Free flu shots, a bigger role in health care: Survey shows support for pharmacists
A survey commissioned by pharmacists has found that Newfoundlanders and Labradorians want the people dispensing pills in their drugstores to take on more responsibility.
"We wanted to gauge awareness of the public in Newfoundland and Labrador on what services pharmacists can now provide to see if they're aware," said Glenda Power, executive director of the Pharmacists Association of Newfoundland and Labrador.
"A lot of the things have been changing over the last few years."
The study was paid for by the Canadian Pharmacists Association and conducted by Abacus Data.
Trusting of pharmacists
Power said the findings showed that 97 per cent of Newfoundlanders and Labradorians have a positive impression of their pharmacist.
"What we're seeing is that Newfoundlanders and Labradorians are generally aware of what pharmacists can provide, are very supportive of expanded scope," she said.
The study also asked if residents would support allocating government money in it's health care budget for pharmacists to provide flu shots and prescribe for minor ailments.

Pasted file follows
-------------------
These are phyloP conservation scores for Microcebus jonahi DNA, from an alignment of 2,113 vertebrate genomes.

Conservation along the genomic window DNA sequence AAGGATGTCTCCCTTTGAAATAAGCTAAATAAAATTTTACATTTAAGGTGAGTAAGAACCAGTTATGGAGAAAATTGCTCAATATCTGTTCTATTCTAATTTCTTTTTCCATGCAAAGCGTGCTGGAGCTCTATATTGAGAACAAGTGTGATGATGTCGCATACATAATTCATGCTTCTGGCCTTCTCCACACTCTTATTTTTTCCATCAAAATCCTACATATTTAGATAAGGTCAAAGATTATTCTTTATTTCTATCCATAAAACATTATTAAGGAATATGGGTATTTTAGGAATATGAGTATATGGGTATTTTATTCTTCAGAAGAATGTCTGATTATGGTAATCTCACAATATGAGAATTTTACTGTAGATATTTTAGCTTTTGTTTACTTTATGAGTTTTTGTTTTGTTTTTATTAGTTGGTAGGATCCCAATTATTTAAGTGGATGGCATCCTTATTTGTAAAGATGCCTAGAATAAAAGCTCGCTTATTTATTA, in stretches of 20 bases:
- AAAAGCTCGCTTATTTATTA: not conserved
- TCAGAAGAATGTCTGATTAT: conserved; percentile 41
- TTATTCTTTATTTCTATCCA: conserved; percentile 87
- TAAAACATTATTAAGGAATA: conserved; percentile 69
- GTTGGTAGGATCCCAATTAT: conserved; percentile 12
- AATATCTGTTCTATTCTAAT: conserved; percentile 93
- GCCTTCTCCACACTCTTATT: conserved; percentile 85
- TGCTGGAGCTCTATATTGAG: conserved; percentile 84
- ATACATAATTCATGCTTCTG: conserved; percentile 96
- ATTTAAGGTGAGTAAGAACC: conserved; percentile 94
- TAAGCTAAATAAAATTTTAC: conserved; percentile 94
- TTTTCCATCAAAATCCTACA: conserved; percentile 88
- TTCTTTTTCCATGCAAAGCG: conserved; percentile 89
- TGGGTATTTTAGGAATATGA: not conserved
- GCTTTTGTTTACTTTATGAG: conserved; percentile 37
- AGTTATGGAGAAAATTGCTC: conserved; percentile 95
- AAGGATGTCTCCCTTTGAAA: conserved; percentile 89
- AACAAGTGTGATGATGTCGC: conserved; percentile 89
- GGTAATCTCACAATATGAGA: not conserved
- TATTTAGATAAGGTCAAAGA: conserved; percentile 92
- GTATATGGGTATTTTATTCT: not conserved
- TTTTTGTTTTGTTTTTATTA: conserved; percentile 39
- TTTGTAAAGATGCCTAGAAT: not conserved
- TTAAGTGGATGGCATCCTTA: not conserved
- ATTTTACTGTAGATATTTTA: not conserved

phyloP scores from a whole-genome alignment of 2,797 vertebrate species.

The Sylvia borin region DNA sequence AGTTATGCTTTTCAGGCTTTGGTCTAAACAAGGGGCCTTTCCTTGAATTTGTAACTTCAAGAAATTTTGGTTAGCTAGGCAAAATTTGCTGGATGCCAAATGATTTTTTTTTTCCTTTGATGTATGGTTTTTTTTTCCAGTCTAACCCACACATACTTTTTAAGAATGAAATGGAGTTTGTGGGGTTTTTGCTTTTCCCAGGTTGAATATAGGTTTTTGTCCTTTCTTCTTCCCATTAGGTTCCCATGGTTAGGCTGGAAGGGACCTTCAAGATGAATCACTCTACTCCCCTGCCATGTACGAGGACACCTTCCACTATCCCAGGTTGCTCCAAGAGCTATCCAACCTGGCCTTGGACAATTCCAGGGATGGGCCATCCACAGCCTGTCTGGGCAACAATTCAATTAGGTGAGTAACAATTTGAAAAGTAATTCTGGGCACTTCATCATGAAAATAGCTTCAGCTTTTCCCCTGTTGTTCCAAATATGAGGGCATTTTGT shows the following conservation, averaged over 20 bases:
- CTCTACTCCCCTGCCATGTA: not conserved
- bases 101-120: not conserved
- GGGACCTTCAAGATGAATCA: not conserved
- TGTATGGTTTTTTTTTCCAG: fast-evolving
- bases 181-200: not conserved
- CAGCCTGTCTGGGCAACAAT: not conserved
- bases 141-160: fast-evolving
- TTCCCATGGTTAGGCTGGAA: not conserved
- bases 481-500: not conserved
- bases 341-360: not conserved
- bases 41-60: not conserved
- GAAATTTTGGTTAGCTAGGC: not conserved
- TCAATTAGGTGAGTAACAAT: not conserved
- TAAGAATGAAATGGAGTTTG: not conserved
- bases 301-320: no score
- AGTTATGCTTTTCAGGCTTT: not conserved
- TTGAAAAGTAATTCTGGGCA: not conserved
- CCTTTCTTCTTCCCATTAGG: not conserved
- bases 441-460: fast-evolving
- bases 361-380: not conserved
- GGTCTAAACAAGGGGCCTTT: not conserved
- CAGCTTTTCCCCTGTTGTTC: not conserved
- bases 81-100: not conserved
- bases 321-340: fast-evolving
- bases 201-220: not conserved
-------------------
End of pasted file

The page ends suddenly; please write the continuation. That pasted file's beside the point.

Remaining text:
Newfoundlanders and Labradorians are generally … very supportive of expanded scope.- Glenda Power, PANL executive director
"When asked how much would they trust pharmacists to give a flu vaccine, the Newfoundland respondents rated pharmacists 20 per cent higher in the trust factor than the rest of Canada," said Power.
"And, overwhelmingly, 94 per cent said 'hey Premier Ball, we should be able to go to a pharmacy and get our flu shot without paying.'"
Flu shots in pharmacies not covered
She said currently, residents not covered by the Newfoundland and Labrador Prescription Drug Program have to pay a fee for a flu shot in a pharmacy. That's not the case in a clinic or doctor's office.
Power said PANL is sending a copy of the survey to the premier and she thinks the province would be open to using pharmacists to provide expanded health care services, to cut costs.
Pharmacists can now assess and prescribe for 29 different minor ailments, but Power said the list could be expanded, and pharmacists could also give vaccines and order lab tests for blood work.
With files from the St. John's Morning Show